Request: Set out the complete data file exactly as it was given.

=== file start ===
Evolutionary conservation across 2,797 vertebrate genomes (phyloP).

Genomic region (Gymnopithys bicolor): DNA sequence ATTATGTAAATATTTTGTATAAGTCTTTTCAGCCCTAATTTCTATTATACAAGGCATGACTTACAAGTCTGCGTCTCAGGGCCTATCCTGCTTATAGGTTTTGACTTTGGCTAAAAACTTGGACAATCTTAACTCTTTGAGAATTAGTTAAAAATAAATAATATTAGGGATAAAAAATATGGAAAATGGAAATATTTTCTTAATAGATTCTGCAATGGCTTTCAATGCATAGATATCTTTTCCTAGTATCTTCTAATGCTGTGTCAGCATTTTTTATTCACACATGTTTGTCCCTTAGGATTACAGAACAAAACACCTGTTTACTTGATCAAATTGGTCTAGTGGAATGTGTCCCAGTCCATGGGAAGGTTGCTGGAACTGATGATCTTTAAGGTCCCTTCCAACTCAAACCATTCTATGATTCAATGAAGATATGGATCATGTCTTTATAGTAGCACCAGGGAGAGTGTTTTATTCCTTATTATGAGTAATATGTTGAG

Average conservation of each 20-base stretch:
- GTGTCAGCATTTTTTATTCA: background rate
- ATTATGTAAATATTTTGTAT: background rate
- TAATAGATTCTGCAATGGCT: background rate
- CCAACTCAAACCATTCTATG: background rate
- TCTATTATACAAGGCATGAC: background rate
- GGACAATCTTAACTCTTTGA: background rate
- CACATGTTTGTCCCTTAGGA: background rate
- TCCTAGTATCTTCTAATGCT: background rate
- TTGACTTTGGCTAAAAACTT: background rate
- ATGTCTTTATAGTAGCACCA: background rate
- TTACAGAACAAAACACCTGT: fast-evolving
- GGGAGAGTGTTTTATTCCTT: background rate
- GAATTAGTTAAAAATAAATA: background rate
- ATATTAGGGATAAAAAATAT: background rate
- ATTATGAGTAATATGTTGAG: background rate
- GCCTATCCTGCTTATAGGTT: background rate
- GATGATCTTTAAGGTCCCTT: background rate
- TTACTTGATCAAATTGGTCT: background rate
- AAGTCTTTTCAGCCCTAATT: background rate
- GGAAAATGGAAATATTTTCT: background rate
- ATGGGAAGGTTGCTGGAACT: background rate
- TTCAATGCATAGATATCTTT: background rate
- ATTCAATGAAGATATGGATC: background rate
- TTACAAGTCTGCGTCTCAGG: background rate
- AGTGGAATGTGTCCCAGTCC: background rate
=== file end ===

Evolutionary conservation across 2,797 vertebrate genomes (phyloP).

Genomic region (Gymnopithys bicolor): DNA sequence ATTATGTAAATATTTTGTATAAGTCTTTTCAGCCCTAATTTCTATTATACAAGGCATGACTTACAAGTCTGCGTCTCAGGGCCTATCCTGCTTATAGGTTTTGACTTTGGCTAAAAACTTGGACAATCTTAACTCTTTGAGAATTAGTTAAAAATAAATAATATTAGGGATAAAAAATATGGAAAATGGAAATATTTTCTTAATAGATTCTGCAATGGCTTTCAATGCATAGATATCTTTTCCTAGTATCTTCTAATGCTGTGTCAGCATTTTTTATTCACACATGTTTGTCCCTTAGGATTACAGAACAAAACACCTGTTTACTTGATCAAATTGGTCTAGTGGAATGTGTCCCAGTCCATGGGAAGGTTGCTGGAACTGATGATCTTTAAGGTCCCTTCCAACTCAAACCATTCTATGATTCAATGAAGATATGGATCATGTCTTTATAGTAGCACCAGGGAGAGTGTTTTATTCCTTATTATGAGTAATATGTTGAG

Average conservation of each 20-base stretch:
- GTGTCAGCATTTTTTATTCA: background rate
- ATTATGTAAATATTTTGTAT: background rate
- TAATAGATTCTGCAATGGCT: background rate
- CCAACTCAAACCATTCTATG: background rate
- TCTATTATACAAGGCATGAC: background rate
- GGACAATCTTAACTCTTTGA: background rate
- CACATGTTTGTCCCTTAGGA: background rate
- TCCTAGTATCTTCTAATGCT: background rate
- TTGACTTTGGCTAAAAACTT: background rate
- ATGTCTTTATAGTAGCACCA: background rate
- TTACAGAACAAAACACCTGT: fast-evolving
- GGGAGAGTGTTTTATTCCTT: background rate
- GAATTAGTTAAAAATAAATA: background rate
- ATATTAGGGATAAAAAATAT: background rate
- ATTATGAGTAATATGTTGAG: background rate
- GCCTATCCTGCTTATAGGTT: background rate
- GATGATCTTTAAGGTCCCTT: background rate
- TTACTTGATCAAATTGGTCT: background rate
- AAGTCTTTTCAGCCCTAATT: background rate
- GGAAAATGGAAATATTTTCT: background rate
- ATGGGAAGGTTGCTGGAACT: background rate
- TTCAATGCATAGATATCTTT: background rate
- ATTCAATGAAGATATGGATC: background rate
- TTACAAGTCTGCGTCTCAGG: background rate
- AGTGGAATGTGTCCCAGTCC: background rate